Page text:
After the draft ended in 1973 the demographic of the entire military force changed. For the first time in its history, the United States Military found itself populated with a majority of married Soldiers and Sailors (Hall, 2008). Instead of a non-volunteer short-term force, the rank are now filled with a career-minded and “upwardly mobile working class, 96% of whom are graduated from high school, compared to only 84% of the rest of Americans” (p. 28). In Vietnam there was 3,458,072 active duty members of the Armed Forces, in 2000 that number fell to a combined 1,384,344 in all four branches. The bleaching of understanding for the military lifestyle and its demands has been a gradual process. In WWII, 12% of the U.S. population took part in the war; only 2% took part in Vietnam; less than one half of one percent is taking part in Iraq and Afghanistan (Ephron & Childress, 2007, pp. 1). Less of the population is effected or even understands what the military does for them in terms other than the bylines on the five o-clock news.
Today’s Navy deploys 300% more often with 34% less people than in 1990 alone. With that, the Navy is facing a membership of people who may be completely new to the military lifestyle and experience. They may not know all they need to about their responsibilities and the challenges associated with service. They likely do not understand the reciprocal responsibility of the Navy and Her services specifically created to assist the Sailor and his or her family through every stage of their career (Hall, 2008).
This manpower pool is getting younger and more prone to off-duty difficulties as well. Hall (2008) notes that most recruits are “single when they join, but many marry prior to the end of their first enlistment and start having children earlier than their civilian peers” (p. 29). What this creates is a population of more educated, yet younger and married, with young children, active duty parents with jobs that are more dangerous, more time consuming, and demand more family-absence and self-sacrifice than the average civilian career field does. “If someone were asked to design an environment that would be as tough as possible on family systems, it would probably look a lot like the military” (p. x). With decreasing numbers in the ranks and increasing demands of family involvement earlier in life, the Navy’s Sailors are set up for tough challenges before even getting to work. Add decreasing public awareness, political ad social misunderstanding, and less consideration for the military lifestyle to that list as well. Then consider an increasing amount of even more dangerous environments to operate in, done more often, and the need for positive and proactive mentorship has never been more palpable.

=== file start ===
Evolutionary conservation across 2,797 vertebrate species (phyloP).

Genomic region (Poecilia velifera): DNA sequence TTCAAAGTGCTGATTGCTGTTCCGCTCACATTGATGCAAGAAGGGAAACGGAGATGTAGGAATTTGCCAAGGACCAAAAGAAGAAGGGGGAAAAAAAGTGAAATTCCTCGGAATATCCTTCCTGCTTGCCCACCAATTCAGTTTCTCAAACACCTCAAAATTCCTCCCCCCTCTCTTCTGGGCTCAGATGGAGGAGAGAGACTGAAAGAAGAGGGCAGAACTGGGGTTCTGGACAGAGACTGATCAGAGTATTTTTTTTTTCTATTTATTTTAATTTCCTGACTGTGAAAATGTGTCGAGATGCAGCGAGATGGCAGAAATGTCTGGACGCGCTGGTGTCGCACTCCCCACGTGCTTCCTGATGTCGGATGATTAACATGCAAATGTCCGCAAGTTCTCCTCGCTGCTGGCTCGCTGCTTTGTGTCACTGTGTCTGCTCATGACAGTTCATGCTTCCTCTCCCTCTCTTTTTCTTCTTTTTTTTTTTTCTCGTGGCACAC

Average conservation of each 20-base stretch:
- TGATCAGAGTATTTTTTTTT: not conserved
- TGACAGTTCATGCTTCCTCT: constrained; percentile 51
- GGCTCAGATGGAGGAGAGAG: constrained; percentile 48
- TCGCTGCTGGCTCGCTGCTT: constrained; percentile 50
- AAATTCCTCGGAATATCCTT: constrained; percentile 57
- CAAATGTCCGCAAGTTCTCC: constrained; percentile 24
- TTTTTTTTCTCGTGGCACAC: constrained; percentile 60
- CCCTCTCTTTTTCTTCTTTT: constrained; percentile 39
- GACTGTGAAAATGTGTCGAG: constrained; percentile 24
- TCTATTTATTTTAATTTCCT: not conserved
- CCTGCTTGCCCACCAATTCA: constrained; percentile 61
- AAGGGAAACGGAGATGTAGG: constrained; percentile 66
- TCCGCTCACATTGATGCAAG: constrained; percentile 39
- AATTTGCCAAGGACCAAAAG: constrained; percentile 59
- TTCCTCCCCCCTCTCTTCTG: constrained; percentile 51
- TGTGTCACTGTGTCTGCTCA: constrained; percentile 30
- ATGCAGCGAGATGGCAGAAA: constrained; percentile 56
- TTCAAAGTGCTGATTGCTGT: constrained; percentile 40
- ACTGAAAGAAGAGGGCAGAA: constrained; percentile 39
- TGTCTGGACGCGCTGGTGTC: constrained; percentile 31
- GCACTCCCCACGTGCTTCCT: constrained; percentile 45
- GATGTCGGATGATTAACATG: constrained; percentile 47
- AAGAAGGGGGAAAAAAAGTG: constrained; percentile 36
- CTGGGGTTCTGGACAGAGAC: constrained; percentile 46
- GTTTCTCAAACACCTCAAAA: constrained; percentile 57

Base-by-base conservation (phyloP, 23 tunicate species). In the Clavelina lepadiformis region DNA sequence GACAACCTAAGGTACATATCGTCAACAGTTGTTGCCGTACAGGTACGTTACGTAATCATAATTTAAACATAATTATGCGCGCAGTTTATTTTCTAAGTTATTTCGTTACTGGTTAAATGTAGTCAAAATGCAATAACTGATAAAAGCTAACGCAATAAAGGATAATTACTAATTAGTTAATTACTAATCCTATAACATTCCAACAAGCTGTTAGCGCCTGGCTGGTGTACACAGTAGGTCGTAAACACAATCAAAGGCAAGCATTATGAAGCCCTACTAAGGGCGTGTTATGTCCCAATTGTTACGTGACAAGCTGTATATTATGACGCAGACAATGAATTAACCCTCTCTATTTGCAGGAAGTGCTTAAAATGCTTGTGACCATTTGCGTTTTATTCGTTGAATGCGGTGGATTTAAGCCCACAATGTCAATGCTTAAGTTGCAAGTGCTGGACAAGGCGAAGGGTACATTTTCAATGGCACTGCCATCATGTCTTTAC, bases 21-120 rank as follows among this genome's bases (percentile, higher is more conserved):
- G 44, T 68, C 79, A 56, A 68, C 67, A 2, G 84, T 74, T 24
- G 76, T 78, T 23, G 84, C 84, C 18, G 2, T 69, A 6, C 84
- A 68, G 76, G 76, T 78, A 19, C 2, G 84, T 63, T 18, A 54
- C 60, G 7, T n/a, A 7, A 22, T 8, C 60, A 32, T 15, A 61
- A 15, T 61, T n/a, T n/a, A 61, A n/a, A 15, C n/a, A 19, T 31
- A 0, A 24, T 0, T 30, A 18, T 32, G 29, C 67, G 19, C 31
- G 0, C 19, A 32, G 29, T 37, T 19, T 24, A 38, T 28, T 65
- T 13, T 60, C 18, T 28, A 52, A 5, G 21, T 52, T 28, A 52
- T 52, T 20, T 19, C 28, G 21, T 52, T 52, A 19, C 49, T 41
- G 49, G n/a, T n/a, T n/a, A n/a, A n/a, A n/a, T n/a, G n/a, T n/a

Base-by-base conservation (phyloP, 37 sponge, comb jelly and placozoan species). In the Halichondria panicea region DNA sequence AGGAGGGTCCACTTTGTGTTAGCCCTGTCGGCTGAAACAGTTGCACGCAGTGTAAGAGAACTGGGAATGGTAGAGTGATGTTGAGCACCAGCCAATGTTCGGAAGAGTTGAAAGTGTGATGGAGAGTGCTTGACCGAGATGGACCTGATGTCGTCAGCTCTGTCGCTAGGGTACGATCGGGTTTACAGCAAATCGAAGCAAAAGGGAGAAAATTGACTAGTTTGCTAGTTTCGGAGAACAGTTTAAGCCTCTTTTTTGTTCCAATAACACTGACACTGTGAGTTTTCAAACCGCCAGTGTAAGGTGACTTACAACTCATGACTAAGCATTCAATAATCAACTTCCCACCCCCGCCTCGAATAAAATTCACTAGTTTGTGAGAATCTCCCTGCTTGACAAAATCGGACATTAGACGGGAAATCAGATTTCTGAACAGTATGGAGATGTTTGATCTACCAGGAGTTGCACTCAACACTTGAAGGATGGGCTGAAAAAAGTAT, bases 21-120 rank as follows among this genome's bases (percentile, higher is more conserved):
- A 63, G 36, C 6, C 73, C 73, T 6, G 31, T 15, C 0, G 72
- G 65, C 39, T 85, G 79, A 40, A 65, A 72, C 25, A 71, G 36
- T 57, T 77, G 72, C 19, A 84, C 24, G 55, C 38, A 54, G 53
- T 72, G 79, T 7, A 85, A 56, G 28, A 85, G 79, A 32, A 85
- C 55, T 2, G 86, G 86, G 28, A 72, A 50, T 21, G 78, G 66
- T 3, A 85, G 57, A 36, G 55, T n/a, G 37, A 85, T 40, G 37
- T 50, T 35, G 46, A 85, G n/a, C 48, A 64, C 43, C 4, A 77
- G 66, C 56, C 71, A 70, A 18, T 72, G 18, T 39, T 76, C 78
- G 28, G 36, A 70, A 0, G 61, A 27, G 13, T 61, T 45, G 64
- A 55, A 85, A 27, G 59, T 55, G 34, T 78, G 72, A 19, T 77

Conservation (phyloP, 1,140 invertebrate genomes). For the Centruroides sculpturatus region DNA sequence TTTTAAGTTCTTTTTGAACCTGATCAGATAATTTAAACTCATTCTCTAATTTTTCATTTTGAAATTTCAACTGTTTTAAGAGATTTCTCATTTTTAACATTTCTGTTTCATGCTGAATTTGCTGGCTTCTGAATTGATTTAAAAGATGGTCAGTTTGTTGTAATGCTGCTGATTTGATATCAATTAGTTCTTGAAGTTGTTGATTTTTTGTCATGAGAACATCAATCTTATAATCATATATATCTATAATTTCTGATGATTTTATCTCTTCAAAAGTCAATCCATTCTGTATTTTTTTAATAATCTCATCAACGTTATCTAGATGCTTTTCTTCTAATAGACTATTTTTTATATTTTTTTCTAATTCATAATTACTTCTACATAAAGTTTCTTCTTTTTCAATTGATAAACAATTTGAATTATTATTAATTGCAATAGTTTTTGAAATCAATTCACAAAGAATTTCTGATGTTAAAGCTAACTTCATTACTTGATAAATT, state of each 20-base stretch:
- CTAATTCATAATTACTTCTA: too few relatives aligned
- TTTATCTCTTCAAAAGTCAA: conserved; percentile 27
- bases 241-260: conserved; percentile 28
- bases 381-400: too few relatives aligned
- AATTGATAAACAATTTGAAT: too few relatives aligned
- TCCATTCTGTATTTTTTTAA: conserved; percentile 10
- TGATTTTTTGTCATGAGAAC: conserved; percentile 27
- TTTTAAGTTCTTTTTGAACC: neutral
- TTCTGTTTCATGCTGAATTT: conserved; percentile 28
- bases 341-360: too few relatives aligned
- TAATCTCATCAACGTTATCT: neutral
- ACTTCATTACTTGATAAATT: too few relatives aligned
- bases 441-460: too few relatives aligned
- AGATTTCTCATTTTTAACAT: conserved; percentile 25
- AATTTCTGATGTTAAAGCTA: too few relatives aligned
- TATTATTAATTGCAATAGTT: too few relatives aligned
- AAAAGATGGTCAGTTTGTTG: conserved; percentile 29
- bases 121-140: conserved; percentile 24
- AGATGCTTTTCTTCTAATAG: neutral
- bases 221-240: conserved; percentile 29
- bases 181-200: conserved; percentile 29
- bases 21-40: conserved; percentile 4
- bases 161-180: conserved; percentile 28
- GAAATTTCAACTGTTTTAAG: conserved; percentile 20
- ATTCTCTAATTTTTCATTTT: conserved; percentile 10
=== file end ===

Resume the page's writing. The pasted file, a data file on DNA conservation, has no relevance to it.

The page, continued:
Research on Mentoring
Scroggins (2008) wrote that the new generation of America’s workforce was searching for deeper qualitative meaning and quantitative pay-offs from work than individuals from past generations. They seek more external rewards for their labor and see their (self-determined) high-value added to an organization as something that should be rewarded. The U.S. Military does not operate that way, and often the only reward for a job well done is the satisfaction that it has been completed. In order for the leadership of today to learn how to adapt the way the Navy may need to publically recognize performance, a relatively new requirement for some, there needs to be a more open venue for communication and understanding from the incoming and departing leadership. To better assimilate the value systems of the younger leadership with those needed for an always critical but often thankless tasking, mentorship is needed to guide the hearts and minds of new Sailors. Mentorship is needed to define the importance of the mission in understandable formats to enforce the importance of a job well done, external of tangible rewards. Scroggins (2008) insists “for those organizations concerned with the retention of high performing employees, attention to the creation of meaningful work experiences may be a key component to reducing employee intentions to leave and maintaining high performance” (p. 58). In the past, one could get away with only explaining the how of a task, yet more and more these days, it is becoming necessary to explain the why; this adaptation has proved difficult for some of the older leadership who were raised in a time when simply being told to do it was enough to make it happen.